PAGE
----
Unfortunately, it seems The Killing has garnered more attention over the years with its unwillingness to die than for the superb performances by Mireille Enos and Joel Kinnaman as Detectives Sarah Linden and Stephen Holder. Cancelled and then uncancelled by AMC after Season 2, The Killing returned for an excellent Season 3. But that only led to the show being cancelled one more time. Netflix then stepped in and gave The Killing a six-episode Season 4 to wrap up the cliffhanger left by Season 3’s finale. And while Season 4 doesn’t quite end up matching the quality of Season 3, The Killing wraps up its run on a high note, reminding fans why they’ve continued to stick with the show over these turbulent years.
As expected, Season 4 deals largely with the fallout of the Season 3 finale. Transitioning Linden’s character from full-on homicide detective to a person guilty of murder herself made sense for the series. And it was one of the more interesting angles the writers could have gone with. Holder’s aid in the murder cover-up tests their relationship like never before and highlights what has always been the best part of the series: the dynamic between them. The duo’s relationship has never been this strong and it is fascinating to watch events take place that could tear it all down.
On top of all that, Linden and Holder also pick up a new case. An attack on a family leaves five victims, four of which die, the only survivor being the teenage son who attends a military academy in the city’s outskirts. The first two seasons focused on the killing of Rosie Larsen and its effect on her family. Season 3 focused on a mass serial murderer of female street kids and a death row inmate that may or may not have been involved. So Season 4 is the first season not to focus solely on the killing of young girls and it’s for the best. The revolving storyline of the family murder with Linden and Holder’s cover up of their own crime is a high point for the series; unfortunately the six episodes given to tell it end up making its execution feel a bit rushed.
With only six episodes, Season 4 is unable to produce the series’ trademarked red herrings. Unfortunately, its clear from the start that most of the main players introduced at the military school are likely to be involved in the slaying, one way or another. The connecting of the dots is all that’s left. The impact of this is lessened though because of the acting quality throughout. Joan Allen does well enough as Colonel Margaret Rayne, head mistress of the military academy, but all the young, troubled kids’ characters are more believable, especially Tyler Ross who plays Kyle, the lone survivor of the attack.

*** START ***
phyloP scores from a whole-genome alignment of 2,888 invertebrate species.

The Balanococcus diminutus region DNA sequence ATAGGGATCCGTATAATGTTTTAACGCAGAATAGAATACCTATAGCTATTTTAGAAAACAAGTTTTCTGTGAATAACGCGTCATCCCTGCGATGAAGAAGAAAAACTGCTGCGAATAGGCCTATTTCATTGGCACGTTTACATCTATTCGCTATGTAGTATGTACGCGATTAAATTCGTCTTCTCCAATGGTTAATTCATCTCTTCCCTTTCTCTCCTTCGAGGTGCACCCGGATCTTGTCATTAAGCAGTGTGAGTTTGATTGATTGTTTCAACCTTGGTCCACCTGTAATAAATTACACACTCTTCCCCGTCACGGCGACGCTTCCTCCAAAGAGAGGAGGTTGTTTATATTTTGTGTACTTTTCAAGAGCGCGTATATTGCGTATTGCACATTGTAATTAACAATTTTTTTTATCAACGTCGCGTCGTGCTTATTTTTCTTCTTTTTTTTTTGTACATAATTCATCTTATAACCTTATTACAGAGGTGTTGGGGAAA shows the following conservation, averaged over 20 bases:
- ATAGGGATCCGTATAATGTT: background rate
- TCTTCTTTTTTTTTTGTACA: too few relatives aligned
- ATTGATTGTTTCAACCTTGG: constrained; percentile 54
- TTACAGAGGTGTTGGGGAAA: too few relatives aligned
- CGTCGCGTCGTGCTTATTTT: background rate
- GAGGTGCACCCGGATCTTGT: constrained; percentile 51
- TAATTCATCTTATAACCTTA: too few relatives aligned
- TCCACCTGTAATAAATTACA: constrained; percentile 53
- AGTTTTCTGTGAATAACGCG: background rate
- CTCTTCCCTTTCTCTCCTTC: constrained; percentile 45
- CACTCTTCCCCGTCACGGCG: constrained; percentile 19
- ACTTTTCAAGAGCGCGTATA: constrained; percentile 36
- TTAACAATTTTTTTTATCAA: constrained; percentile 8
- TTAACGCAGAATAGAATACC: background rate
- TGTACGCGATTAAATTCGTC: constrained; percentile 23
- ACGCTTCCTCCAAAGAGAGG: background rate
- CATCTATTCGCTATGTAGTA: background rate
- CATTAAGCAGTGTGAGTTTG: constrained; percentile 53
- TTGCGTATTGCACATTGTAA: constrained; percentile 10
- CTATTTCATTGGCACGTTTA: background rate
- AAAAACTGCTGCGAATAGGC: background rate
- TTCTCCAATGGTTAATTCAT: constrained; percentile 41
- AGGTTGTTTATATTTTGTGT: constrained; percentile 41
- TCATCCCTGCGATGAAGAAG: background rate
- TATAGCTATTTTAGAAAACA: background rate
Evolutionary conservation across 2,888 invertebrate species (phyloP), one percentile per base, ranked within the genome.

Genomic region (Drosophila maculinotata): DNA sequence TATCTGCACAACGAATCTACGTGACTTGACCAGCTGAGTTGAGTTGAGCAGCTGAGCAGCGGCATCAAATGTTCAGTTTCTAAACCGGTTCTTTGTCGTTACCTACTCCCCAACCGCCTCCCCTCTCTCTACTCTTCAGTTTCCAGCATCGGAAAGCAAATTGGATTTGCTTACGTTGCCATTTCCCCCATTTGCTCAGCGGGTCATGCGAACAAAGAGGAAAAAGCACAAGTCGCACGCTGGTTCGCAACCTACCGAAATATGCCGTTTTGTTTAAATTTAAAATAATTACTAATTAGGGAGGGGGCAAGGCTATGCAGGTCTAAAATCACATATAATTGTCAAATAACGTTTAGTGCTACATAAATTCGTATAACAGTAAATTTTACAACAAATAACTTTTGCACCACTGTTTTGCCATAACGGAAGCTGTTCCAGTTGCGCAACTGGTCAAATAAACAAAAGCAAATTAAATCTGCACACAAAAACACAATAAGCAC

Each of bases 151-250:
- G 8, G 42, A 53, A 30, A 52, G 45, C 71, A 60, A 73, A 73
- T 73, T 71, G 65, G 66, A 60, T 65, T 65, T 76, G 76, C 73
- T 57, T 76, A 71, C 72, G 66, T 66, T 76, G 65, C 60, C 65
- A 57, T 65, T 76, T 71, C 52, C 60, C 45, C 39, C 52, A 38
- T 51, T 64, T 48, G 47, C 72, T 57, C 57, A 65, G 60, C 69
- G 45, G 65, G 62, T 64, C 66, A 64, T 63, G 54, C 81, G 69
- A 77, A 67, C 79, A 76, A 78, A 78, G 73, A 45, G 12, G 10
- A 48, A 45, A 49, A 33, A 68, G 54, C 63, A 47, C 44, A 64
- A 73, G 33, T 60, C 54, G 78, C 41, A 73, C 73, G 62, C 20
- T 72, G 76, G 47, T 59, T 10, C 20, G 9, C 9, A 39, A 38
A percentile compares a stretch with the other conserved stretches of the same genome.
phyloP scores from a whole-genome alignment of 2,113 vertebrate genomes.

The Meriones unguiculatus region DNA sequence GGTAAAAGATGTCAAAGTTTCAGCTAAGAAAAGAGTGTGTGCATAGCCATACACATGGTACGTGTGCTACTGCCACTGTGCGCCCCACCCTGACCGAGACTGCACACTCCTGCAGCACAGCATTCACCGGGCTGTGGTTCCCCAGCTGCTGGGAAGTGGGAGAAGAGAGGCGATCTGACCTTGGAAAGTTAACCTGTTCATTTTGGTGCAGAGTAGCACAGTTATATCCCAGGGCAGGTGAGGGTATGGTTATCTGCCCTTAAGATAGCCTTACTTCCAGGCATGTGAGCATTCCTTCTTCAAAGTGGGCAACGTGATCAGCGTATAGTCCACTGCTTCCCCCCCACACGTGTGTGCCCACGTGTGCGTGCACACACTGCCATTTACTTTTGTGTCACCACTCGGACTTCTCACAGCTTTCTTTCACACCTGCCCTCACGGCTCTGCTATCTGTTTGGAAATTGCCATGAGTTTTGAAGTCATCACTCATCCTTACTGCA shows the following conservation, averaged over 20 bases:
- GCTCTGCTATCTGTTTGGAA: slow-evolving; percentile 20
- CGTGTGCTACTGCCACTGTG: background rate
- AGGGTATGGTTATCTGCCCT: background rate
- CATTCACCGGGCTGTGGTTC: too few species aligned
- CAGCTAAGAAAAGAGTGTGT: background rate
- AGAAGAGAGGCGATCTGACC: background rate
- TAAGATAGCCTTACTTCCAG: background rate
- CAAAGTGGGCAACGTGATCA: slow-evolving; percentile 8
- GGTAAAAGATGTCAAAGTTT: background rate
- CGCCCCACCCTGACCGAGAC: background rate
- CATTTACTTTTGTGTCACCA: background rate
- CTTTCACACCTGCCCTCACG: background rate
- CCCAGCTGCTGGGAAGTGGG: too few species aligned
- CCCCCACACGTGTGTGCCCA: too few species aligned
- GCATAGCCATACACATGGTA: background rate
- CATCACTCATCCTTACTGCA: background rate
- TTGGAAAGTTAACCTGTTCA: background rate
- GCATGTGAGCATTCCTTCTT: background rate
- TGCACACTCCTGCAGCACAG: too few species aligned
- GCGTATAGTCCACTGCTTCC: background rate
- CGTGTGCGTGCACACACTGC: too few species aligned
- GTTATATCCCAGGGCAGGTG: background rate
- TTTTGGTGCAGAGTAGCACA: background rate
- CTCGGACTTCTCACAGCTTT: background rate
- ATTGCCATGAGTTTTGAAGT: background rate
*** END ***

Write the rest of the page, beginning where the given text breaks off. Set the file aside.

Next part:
Still, the relationship between Linden and Holder is the highlight of the season (as always). The tension between them is thick throughout and loyalties are questioned. There’s one scene in particular, when things start unraveling, where Linden questions Holder’s intentions. The pain and feelings of abandonment are clear across Enos’ face while Kinnaman emotes disgust and a feeling of betrayal with ease. It would be great if Enos and Kinnaman earned awards for their efforts. Will it happen? Probably not, but their portrayal of Linden and Holder has been stellar throughout the years and if anything, this should be The Killing’s greatest legacy.
Now let’s get to the ending. The proper “ending” is as dark and gloomy as you would expect from a show whose majority of episodes were soaked with rain and filled with cigarette smoke. But the epilogue ties things up quite nicely. There is sure to be a large base of fans who aren’t pleased with what happens, but I come down on the positive side. Without ruining anything: it just felt right to me.
Season 4 of The Killing is great. It, along with Season 3, are shining examples of what the show was capable of. Those who stuck with it till the last episode should be happy it was allowed to end the way it did. Was it perfect? No, it wasn’t; just like the series as a whole. But it displayed flashes of brilliance. And sometimes, that’s all you need.